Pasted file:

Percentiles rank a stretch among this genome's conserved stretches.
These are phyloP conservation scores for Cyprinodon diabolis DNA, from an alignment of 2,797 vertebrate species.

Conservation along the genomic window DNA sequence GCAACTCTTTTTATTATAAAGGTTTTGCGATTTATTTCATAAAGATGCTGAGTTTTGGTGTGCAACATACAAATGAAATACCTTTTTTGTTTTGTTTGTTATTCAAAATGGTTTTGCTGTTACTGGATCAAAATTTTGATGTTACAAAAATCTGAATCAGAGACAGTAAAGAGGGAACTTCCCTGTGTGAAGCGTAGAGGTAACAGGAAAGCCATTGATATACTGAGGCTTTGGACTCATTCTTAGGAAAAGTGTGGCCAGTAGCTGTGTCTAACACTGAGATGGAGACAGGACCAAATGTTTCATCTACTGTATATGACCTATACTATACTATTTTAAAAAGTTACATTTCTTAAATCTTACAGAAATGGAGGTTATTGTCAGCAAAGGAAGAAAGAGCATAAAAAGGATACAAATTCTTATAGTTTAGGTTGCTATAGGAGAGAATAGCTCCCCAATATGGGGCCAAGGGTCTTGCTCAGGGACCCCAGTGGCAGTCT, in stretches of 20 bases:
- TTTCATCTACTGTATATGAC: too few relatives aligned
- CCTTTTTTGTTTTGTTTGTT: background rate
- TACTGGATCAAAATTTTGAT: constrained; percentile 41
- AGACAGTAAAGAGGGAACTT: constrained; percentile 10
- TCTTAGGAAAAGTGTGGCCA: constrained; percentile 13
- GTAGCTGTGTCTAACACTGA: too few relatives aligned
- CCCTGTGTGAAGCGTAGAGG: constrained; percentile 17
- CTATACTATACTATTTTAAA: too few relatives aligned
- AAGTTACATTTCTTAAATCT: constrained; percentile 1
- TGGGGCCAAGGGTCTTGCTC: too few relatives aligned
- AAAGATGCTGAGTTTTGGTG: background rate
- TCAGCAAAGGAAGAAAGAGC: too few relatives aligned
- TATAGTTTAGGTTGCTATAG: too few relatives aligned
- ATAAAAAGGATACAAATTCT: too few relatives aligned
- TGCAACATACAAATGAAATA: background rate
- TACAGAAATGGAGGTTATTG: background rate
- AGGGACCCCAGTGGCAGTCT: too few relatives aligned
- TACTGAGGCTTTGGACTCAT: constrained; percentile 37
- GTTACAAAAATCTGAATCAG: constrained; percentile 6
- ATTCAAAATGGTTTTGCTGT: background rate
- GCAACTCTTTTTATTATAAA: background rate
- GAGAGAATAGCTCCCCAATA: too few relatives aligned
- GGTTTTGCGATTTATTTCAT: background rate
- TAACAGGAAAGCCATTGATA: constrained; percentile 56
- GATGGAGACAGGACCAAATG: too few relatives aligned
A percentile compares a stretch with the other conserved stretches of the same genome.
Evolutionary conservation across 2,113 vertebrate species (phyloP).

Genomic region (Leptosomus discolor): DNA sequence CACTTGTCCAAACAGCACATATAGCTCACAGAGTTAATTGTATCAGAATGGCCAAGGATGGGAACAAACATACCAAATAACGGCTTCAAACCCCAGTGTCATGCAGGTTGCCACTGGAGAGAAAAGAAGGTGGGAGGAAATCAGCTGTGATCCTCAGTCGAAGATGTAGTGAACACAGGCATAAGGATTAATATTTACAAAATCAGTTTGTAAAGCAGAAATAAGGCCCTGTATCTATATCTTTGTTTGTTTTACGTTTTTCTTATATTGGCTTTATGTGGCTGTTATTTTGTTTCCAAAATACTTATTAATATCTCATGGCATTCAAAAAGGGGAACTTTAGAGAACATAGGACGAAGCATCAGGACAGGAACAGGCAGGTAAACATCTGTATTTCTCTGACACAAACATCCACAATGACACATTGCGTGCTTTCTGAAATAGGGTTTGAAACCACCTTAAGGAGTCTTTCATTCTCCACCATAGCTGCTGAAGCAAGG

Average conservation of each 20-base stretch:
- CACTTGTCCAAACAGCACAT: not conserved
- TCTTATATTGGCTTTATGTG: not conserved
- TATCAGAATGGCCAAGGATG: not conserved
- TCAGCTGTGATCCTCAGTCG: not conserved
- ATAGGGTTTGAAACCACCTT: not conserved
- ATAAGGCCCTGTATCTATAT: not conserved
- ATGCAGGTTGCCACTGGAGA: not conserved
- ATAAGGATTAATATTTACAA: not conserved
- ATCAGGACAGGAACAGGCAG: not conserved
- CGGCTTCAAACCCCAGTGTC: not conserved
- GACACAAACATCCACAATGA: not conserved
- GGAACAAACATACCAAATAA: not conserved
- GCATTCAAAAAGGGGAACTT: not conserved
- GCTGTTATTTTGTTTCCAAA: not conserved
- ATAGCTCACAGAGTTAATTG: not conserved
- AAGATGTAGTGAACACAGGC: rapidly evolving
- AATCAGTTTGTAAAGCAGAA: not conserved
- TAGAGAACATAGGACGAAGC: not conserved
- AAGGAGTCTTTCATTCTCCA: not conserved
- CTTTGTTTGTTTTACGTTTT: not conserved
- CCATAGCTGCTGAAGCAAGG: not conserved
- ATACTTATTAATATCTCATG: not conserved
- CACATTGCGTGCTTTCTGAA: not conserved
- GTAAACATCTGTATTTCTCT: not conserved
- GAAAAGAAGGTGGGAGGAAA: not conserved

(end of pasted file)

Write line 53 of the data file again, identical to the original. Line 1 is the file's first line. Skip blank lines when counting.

- CCATAGCTGCTGAAGCAAGG: not conserved